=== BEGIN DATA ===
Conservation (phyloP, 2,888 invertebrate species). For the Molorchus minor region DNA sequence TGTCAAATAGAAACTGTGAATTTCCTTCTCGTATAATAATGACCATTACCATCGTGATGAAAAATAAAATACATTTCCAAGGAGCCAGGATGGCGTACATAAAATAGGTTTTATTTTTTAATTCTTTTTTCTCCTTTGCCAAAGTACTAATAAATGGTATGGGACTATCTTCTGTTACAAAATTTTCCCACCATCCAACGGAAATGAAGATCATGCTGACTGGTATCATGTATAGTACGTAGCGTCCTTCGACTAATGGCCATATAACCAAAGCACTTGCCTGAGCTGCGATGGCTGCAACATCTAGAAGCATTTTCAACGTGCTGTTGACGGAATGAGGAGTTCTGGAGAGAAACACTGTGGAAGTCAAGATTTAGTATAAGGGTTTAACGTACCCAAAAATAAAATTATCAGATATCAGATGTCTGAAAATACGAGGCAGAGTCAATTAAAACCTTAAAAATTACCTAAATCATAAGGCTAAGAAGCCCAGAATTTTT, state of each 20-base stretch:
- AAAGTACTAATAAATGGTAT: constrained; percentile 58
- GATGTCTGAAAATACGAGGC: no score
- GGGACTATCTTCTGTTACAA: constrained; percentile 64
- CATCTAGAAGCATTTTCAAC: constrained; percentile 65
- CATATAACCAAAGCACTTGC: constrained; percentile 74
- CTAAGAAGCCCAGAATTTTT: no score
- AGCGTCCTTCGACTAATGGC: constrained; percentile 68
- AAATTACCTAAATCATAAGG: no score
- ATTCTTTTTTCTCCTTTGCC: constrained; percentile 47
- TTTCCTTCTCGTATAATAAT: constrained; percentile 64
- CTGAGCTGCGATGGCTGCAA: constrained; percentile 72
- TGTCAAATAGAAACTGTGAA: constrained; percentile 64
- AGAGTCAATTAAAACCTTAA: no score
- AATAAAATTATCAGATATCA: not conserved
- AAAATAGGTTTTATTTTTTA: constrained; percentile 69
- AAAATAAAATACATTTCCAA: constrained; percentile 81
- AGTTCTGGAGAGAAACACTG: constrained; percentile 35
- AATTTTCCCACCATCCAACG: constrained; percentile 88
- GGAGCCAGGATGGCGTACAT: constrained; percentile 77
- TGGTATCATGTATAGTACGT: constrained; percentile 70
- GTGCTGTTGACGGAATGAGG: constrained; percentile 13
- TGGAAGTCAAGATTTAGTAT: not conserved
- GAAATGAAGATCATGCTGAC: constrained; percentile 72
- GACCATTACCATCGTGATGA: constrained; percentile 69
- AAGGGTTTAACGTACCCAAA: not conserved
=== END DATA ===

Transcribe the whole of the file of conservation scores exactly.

Conservation (phyloP, 2,888 invertebrate species). For the Molorchus minor region DNA sequence TGTCAAATAGAAACTGTGAATTTCCTTCTCGTATAATAATGACCATTACCATCGTGATGAAAAATAAAATACATTTCCAAGGAGCCAGGATGGCGTACATAAAATAGGTTTTATTTTTTAATTCTTTTTTCTCCTTTGCCAAAGTACTAATAAATGGTATGGGACTATCTTCTGTTACAAAATTTTCCCACCATCCAACGGAAATGAAGATCATGCTGACTGGTATCATGTATAGTACGTAGCGTCCTTCGACTAATGGCCATATAACCAAAGCACTTGCCTGAGCTGCGATGGCTGCAACATCTAGAAGCATTTTCAACGTGCTGTTGACGGAATGAGGAGTTCTGGAGAGAAACACTGTGGAAGTCAAGATTTAGTATAAGGGTTTAACGTACCCAAAAATAAAATTATCAGATATCAGATGTCTGAAAATACGAGGCAGAGTCAATTAAAACCTTAAAAATTACCTAAATCATAAGGCTAAGAAGCCCAGAATTTTT, state of each 20-base stretch:
- AAAGTACTAATAAATGGTAT: constrained; percentile 58
- GATGTCTGAAAATACGAGGC: no score
- GGGACTATCTTCTGTTACAA: constrained; percentile 64
- CATCTAGAAGCATTTTCAAC: constrained; percentile 65
- CATATAACCAAAGCACTTGC: constrained; percentile 74
- CTAAGAAGCCCAGAATTTTT: no score
- AGCGTCCTTCGACTAATGGC: constrained; percentile 68
- AAATTACCTAAATCATAAGG: no score
- ATTCTTTTTTCTCCTTTGCC: constrained; percentile 47
- TTTCCTTCTCGTATAATAAT: constrained; percentile 64
- CTGAGCTGCGATGGCTGCAA: constrained; percentile 72
- TGTCAAATAGAAACTGTGAA: constrained; percentile 64
- AGAGTCAATTAAAACCTTAA: no score
- AATAAAATTATCAGATATCA: not conserved
- AAAATAGGTTTTATTTTTTA: constrained; percentile 69
- AAAATAAAATACATTTCCAA: constrained; percentile 81
- AGTTCTGGAGAGAAACACTG: constrained; percentile 35
- AATTTTCCCACCATCCAACG: constrained; percentile 88
- GGAGCCAGGATGGCGTACAT: constrained; percentile 77
- TGGTATCATGTATAGTACGT: constrained; percentile 70
- GTGCTGTTGACGGAATGAGG: constrained; percentile 13
- TGGAAGTCAAGATTTAGTAT: not conserved
- GAAATGAAGATCATGCTGAC: constrained; percentile 72
- GACCATTACCATCGTGATGA: constrained; percentile 69
- AAGGGTTTAACGTACCCAAA: not conserved